Jake Brodt, 23, spent most of the 2019 season as the first baseman for the Lansing Lugnuts, playing in 96 games and he put up some solid numbers at the plate, with a .238/.330/.407 slash line, hitting 14 doubles, three triples and 13 home runs. Brodt continues to show an impressive eye at the plate, walking in 11.3% of his plate appearances but his trouble with strikeouts showed up again as he struck out in one-third of his plate appearances. Brodt played two games in August for the New Hampshire Fisher Cats, but went 0/6 with a pair of strikeouts. Brodt’s season was up and then down as he combined to post a .280/.380/.503 slash line in April and May but then just a .197/.279/.318 slash line the rest of the way. Was it that the Midwest League had figured him out after a couple of months on the circuit? In which case, Brodt is going to need to adjust, perhaps back in Lansing to start, but more likely in Dunedin.
In his third year since signing with the Blue Jays, 21-year-old infielder Rafael Lantigua led the club in games at second base with 55 but he also played 23 games at shortstop and 18 at third with another game in left field. Lantigua didn’t join the Lugnuts until early May but was a contributing regular, hitting .254/.302/.373 with 16 doubles, six triples and four home runs, stealing nine bases in 17 tries. Lantigua does have some work to do to increase his 6.3% walk rate but his 15.9% strikeout rate is generally very good. Lantigua could get a stiffer test in his 2020 season, moving up to Dunedin.
Third baseman Johnny Aiello, 22, jumped from Bluefield in 2018 (his draft year) right to Lansing and put up some solid numbers despite the increase in competition level. Aiello hit .258/.352/.419 with 18 doubles and eight home runs while missing much of May and June with an injury. Aiello slumped in July, possibly as a hangover from missing time but surged in August, hitting .304/.375/.532 with four of his eight home runs. While Aiello had a solid 8.3% walk rate, his strikeout rate, like several other players on the Lugnuts, was worrying, at 31.9%. He’ll probably get the nod to move up to Dunedin but the strikeouts make us wonder how long he’ll be able to keep up his strong offensive output before he gets more exposed by better pitching.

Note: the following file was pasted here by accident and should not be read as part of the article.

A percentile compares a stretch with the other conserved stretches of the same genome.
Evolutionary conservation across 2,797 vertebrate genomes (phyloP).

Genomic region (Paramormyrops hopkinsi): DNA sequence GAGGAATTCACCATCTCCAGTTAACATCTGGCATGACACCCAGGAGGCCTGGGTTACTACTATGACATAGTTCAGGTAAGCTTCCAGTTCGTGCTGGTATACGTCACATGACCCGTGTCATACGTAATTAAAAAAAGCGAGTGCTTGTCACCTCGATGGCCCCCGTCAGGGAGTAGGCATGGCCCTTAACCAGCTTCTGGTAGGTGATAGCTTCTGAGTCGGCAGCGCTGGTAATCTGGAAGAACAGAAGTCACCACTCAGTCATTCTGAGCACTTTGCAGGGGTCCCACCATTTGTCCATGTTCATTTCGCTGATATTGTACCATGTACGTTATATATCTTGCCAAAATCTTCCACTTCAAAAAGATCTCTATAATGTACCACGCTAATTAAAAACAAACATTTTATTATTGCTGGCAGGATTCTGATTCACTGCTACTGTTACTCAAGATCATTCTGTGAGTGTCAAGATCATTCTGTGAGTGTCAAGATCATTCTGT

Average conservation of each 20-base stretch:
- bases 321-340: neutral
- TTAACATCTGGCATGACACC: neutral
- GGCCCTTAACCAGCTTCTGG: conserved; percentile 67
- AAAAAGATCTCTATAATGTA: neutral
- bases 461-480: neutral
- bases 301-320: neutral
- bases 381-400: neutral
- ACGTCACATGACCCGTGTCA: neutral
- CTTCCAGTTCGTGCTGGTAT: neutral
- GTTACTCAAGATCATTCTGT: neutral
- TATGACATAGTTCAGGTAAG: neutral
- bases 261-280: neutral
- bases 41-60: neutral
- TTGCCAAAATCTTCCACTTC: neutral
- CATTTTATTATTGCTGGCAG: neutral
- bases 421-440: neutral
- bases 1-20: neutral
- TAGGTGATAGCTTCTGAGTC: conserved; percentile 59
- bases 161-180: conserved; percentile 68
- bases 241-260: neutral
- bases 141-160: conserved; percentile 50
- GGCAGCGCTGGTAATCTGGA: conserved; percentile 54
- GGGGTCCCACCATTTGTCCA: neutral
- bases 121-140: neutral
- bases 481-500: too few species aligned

Otto Lopez, the (barely) 21-year-old “super-utility” player-in-training, spent most of his time at shortstop in 2019 with the Lansing Lugnuts. In his Age-20 season, Lopez had a strong season, winning the Midwest League batting title by hitting .324 with a .371 OBP and .425 slugging percentage, hitting 20 doubles, five triples and five home runs while stealing 20 bases (but getting caught 15 times). Lopez saw some regression in his walk rate, dropping to 6.9% but his strikeout rate stayed quite low, at just 12.8%. While Lopez played six different positions in 2018 with Vancouver and Bluefield, he only played four in 2019, getting 82 games at shortstop, 19 at second base and 12 combined between left and right field (mostly left). For Lopez, the defense was an issue and, while he could make some excellent plays, he also committed 25 errors at short and another four at second. Lopez is ready to move up to Dunedin but will probably be working hard to improve his defense going into 2020.